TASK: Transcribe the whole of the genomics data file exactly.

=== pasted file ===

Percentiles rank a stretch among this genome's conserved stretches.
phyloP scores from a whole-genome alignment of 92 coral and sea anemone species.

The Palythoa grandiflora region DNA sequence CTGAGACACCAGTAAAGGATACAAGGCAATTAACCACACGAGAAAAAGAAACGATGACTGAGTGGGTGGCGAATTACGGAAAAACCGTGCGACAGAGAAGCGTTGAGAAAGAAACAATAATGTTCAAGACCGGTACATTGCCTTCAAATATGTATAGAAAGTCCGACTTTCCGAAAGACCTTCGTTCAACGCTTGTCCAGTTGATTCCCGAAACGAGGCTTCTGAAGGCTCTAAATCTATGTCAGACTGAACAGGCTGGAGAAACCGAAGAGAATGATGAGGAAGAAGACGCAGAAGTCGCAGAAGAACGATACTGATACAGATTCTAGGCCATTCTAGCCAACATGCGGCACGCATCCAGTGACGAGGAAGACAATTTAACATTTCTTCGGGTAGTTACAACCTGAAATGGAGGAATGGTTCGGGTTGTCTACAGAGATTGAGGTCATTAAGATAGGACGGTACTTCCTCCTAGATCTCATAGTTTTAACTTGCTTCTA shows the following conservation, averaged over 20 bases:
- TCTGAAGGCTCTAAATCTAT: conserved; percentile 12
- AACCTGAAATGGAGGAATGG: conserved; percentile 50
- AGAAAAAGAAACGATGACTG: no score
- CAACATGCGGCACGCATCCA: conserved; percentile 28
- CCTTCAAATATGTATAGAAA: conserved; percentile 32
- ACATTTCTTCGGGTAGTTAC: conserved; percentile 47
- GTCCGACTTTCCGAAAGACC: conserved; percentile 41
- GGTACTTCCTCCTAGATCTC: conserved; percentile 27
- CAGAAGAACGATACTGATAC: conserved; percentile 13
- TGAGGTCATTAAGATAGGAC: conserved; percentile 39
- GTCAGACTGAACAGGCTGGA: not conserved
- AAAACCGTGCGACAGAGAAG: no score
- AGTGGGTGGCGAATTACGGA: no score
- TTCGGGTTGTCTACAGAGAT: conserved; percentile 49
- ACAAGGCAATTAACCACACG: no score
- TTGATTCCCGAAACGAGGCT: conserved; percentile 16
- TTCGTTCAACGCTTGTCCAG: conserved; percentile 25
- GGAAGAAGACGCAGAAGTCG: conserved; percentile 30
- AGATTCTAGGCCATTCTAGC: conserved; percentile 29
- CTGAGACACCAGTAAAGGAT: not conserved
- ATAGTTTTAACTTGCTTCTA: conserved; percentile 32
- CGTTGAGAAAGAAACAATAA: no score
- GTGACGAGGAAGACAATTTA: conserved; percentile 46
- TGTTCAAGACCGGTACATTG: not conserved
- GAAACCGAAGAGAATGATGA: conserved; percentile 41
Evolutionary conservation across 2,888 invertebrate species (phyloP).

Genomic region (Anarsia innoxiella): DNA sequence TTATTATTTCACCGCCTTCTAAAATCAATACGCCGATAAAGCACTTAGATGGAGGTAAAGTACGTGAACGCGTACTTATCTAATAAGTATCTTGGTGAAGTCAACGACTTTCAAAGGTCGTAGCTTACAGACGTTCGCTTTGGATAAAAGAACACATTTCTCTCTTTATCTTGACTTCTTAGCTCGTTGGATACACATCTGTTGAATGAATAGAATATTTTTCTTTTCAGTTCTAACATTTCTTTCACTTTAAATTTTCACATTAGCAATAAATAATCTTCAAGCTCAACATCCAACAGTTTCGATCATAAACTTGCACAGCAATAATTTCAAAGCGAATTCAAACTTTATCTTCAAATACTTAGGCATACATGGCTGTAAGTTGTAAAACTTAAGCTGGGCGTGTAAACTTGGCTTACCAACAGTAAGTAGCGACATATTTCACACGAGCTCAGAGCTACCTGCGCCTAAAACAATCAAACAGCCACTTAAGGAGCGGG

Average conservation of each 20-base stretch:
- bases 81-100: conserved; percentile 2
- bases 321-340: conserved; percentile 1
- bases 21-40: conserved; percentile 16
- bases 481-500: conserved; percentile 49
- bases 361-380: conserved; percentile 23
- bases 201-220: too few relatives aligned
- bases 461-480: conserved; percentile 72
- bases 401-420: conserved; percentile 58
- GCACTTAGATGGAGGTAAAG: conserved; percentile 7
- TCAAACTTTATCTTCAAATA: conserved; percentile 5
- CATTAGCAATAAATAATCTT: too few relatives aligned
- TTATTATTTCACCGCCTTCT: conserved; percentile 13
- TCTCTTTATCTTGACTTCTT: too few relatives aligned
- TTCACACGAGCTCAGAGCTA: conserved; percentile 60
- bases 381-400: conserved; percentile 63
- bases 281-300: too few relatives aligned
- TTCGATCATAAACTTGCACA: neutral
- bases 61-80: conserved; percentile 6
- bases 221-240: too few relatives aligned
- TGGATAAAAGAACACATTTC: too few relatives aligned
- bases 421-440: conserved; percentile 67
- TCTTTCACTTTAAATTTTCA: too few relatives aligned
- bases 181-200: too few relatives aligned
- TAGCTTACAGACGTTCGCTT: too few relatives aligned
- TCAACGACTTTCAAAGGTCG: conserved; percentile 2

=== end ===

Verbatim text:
Percentiles rank a stretch among this genome's conserved stretches.
phyloP scores from a whole-genome alignment of 92 coral and sea anemone species.

The Palythoa grandiflora region DNA sequence CTGAGACACCAGTAAAGGATACAAGGCAATTAACCACACGAGAAAAAGAAACGATGACTGAGTGGGTGGCGAATTACGGAAAAACCGTGCGACAGAGAAGCGTTGAGAAAGAAACAATAATGTTCAAGACCGGTACATTGCCTTCAAATATGTATAGAAAGTCCGACTTTCCGAAAGACCTTCGTTCAACGCTTGTCCAGTTGATTCCCGAAACGAGGCTTCTGAAGGCTCTAAATCTATGTCAGACTGAACAGGCTGGAGAAACCGAAGAGAATGATGAGGAAGAAGACGCAGAAGTCGCAGAAGAACGATACTGATACAGATTCTAGGCCATTCTAGCCAACATGCGGCACGCATCCAGTGACGAGGAAGACAATTTAACATTTCTTCGGGTAGTTACAACCTGAAATGGAGGAATGGTTCGGGTTGTCTACAGAGATTGAGGTCATTAAGATAGGACGGTACTTCCTCCTAGATCTCATAGTTTTAACTTGCTTCTA shows the following conservation, averaged over 20 bases:
- TCTGAAGGCTCTAAATCTAT: conserved; percentile 12
- AACCTGAAATGGAGGAATGG: conserved; percentile 50
- AGAAAAAGAAACGATGACTG: no score
- CAACATGCGGCACGCATCCA: conserved; percentile 28
- CCTTCAAATATGTATAGAAA: conserved; percentile 32
- ACATTTCTTCGGGTAGTTAC: conserved; percentile 47
- GTCCGACTTTCCGAAAGACC: conserved; percentile 41
- GGTACTTCCTCCTAGATCTC: conserved; percentile 27
- CAGAAGAACGATACTGATAC: conserved; percentile 13
- TGAGGTCATTAAGATAGGAC: conserved; percentile 39
- GTCAGACTGAACAGGCTGGA: not conserved
- AAAACCGTGCGACAGAGAAG: no score
- AGTGGGTGGCGAATTACGGA: no score
- TTCGGGTTGTCTACAGAGAT: conserved; percentile 49
- ACAAGGCAATTAACCACACG: no score
- TTGATTCCCGAAACGAGGCT: conserved; percentile 16
- TTCGTTCAACGCTTGTCCAG: conserved; percentile 25
- GGAAGAAGACGCAGAAGTCG: conserved; percentile 30
- AGATTCTAGGCCATTCTAGC: conserved; percentile 29
- CTGAGACACCAGTAAAGGAT: not conserved
- ATAGTTTTAACTTGCTTCTA: conserved; percentile 32
- CGTTGAGAAAGAAACAATAA: no score
- GTGACGAGGAAGACAATTTA: conserved; percentile 46
- TGTTCAAGACCGGTACATTG: not conserved
- GAAACCGAAGAGAATGATGA: conserved; percentile 41
Evolutionary conservation across 2,888 invertebrate species (phyloP).

Genomic region (Anarsia innoxiella): DNA sequence TTATTATTTCACCGCCTTCTAAAATCAATACGCCGATAAAGCACTTAGATGGAGGTAAAGTACGTGAACGCGTACTTATCTAATAAGTATCTTGGTGAAGTCAACGACTTTCAAAGGTCGTAGCTTACAGACGTTCGCTTTGGATAAAAGAACACATTTCTCTCTTTATCTTGACTTCTTAGCTCGTTGGATACACATCTGTTGAATGAATAGAATATTTTTCTTTTCAGTTCTAACATTTCTTTCACTTTAAATTTTCACATTAGCAATAAATAATCTTCAAGCTCAACATCCAACAGTTTCGATCATAAACTTGCACAGCAATAATTTCAAAGCGAATTCAAACTTTATCTTCAAATACTTAGGCATACATGGCTGTAAGTTGTAAAACTTAAGCTGGGCGTGTAAACTTGGCTTACCAACAGTAAGTAGCGACATATTTCACACGAGCTCAGAGCTACCTGCGCCTAAAACAATCAAACAGCCACTTAAGGAGCGGG

Average conservation of each 20-base stretch:
- bases 81-100: conserved; percentile 2
- bases 321-340: conserved; percentile 1
- bases 21-40: conserved; percentile 16
- bases 481-500: conserved; percentile 49
- bases 361-380: conserved; percentile 23
- bases 201-220: too few relatives aligned
- bases 461-480: conserved; percentile 72
- bases 401-420: conserved; percentile 58
- GCACTTAGATGGAGGTAAAG: conserved; percentile 7
- TCAAACTTTATCTTCAAATA: conserved; percentile 5
- CATTAGCAATAAATAATCTT: too few relatives aligned
- TTATTATTTCACCGCCTTCT: conserved; percentile 13
- TCTCTTTATCTTGACTTCTT: too few relatives aligned
- TTCACACGAGCTCAGAGCTA: conserved; percentile 60
- bases 381-400: conserved; percentile 63
- bases 281-300: too few relatives aligned
- TTCGATCATAAACTTGCACA: neutral
- bases 61-80: conserved; percentile 6
- bases 221-240: too few relatives aligned
- TGGATAAAAGAACACATTTC: too few relatives aligned
- bases 421-440: conserved; percentile 67
- TCTTTCACTTTAAATTTTCA: too few relatives aligned
- bases 181-200: too few relatives aligned
- TAGCTTACAGACGTTCGCTT: too few relatives aligned
- TCAACGACTTTCAAAGGTCG: conserved; percentile 2